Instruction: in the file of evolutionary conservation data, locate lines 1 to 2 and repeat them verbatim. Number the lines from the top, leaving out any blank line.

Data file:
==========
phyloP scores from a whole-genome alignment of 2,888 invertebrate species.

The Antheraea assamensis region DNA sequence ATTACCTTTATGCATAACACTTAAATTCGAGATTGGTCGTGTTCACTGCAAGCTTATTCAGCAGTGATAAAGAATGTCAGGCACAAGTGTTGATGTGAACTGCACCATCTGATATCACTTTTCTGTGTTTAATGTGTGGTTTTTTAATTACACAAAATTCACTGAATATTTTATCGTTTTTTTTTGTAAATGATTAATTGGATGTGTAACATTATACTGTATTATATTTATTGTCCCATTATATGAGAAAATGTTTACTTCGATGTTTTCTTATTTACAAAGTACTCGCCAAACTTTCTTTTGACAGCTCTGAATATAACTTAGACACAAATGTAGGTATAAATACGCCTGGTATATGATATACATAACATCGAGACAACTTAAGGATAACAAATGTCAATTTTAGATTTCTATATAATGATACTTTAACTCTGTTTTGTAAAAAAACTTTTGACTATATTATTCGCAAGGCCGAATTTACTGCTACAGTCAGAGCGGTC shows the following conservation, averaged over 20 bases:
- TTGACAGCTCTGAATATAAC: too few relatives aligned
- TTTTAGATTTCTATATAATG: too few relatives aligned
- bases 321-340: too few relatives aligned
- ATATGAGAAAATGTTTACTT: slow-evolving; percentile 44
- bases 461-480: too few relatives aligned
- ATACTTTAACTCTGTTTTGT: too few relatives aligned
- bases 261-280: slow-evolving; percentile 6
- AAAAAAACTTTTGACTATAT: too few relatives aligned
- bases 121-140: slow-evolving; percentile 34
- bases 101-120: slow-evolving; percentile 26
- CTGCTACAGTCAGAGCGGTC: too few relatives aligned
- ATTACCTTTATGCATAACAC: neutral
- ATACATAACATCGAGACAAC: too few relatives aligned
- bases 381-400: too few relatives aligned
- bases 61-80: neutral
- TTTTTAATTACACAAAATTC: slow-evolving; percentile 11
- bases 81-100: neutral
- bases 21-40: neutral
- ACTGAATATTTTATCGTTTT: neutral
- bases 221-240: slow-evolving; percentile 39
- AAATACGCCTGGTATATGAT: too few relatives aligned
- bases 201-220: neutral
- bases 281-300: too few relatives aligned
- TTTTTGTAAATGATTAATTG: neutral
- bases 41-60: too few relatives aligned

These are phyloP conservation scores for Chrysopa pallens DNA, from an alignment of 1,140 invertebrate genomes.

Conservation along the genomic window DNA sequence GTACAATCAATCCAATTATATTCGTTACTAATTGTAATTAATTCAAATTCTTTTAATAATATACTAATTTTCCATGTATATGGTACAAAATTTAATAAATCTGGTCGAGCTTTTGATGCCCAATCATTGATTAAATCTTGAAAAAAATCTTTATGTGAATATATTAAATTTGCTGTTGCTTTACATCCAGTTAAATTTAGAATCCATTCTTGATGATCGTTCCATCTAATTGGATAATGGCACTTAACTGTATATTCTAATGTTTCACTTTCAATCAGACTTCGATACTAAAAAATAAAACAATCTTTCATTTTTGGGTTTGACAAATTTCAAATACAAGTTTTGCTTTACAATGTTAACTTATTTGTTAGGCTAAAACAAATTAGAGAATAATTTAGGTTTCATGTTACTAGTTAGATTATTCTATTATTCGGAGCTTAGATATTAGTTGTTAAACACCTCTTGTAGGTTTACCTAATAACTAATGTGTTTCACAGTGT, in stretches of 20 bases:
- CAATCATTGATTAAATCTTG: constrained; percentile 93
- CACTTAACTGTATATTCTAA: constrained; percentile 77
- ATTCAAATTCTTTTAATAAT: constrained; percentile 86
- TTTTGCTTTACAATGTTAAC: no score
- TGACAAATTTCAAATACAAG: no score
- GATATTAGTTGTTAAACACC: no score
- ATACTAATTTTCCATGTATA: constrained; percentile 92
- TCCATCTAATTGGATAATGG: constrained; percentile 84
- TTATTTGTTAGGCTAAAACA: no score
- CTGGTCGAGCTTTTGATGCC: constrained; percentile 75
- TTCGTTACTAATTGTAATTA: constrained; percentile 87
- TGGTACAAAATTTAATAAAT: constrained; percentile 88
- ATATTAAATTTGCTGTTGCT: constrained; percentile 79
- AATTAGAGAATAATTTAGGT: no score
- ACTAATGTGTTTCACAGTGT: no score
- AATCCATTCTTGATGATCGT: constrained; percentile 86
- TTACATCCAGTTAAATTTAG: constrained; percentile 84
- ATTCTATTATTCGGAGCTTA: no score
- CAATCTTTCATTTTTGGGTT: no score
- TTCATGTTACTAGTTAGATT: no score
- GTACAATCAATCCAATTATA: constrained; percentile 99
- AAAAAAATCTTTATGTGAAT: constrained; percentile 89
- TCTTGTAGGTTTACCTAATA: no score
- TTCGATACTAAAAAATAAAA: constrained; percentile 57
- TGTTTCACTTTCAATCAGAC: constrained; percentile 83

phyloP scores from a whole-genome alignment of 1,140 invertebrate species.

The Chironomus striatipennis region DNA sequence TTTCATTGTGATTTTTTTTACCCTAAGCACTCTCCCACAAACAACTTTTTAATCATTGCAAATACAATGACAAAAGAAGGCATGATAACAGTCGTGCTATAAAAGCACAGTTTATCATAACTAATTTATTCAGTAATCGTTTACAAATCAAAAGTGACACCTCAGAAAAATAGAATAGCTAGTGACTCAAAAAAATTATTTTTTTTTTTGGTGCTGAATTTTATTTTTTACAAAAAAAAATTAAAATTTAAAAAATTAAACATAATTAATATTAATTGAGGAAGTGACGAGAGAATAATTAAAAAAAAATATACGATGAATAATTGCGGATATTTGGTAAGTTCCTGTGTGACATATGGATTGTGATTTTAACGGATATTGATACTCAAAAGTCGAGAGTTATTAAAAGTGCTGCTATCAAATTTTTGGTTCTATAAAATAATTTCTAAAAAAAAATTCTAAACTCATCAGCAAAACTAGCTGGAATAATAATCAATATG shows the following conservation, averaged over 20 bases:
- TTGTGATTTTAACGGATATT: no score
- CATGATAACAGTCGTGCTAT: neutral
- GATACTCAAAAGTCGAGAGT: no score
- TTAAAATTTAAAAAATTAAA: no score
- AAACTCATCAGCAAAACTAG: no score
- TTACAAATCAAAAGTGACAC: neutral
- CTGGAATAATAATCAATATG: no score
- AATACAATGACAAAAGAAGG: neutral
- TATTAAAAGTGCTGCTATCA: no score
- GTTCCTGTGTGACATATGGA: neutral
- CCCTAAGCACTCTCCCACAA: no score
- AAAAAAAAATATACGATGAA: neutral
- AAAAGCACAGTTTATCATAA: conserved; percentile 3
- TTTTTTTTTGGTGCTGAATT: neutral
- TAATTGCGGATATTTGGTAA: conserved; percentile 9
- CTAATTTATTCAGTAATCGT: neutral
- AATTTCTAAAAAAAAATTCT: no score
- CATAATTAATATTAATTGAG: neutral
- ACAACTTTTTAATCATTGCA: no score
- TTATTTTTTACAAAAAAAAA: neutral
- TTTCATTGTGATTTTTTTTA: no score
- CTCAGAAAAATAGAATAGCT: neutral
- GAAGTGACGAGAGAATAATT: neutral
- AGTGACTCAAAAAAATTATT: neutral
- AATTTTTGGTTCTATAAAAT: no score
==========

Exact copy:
phyloP scores from a whole-genome alignment of 2,888 invertebrate species.

The Antheraea assamensis region DNA sequence ATTACCTTTATGCATAACACTTAAATTCGAGATTGGTCGTGTTCACTGCAAGCTTATTCAGCAGTGATAAAGAATGTCAGGCACAAGTGTTGATGTGAACTGCACCATCTGATATCACTTTTCTGTGTTTAATGTGTGGTTTTTTAATTACACAAAATTCACTGAATATTTTATCGTTTTTTTTTGTAAATGATTAATTGGATGTGTAACATTATACTGTATTATATTTATTGTCCCATTATATGAGAAAATGTTTACTTCGATGTTTTCTTATTTACAAAGTACTCGCCAAACTTTCTTTTGACAGCTCTGAATATAACTTAGACACAAATGTAGGTATAAATACGCCTGGTATATGATATACATAACATCGAGACAACTTAAGGATAACAAATGTCAATTTTAGATTTCTATATAATGATACTTTAACTCTGTTTTGTAAAAAAACTTTTGACTATATTATTCGCAAGGCCGAATTTACTGCTACAGTCAGAGCGGTC shows the following conservation, averaged over 20 bases: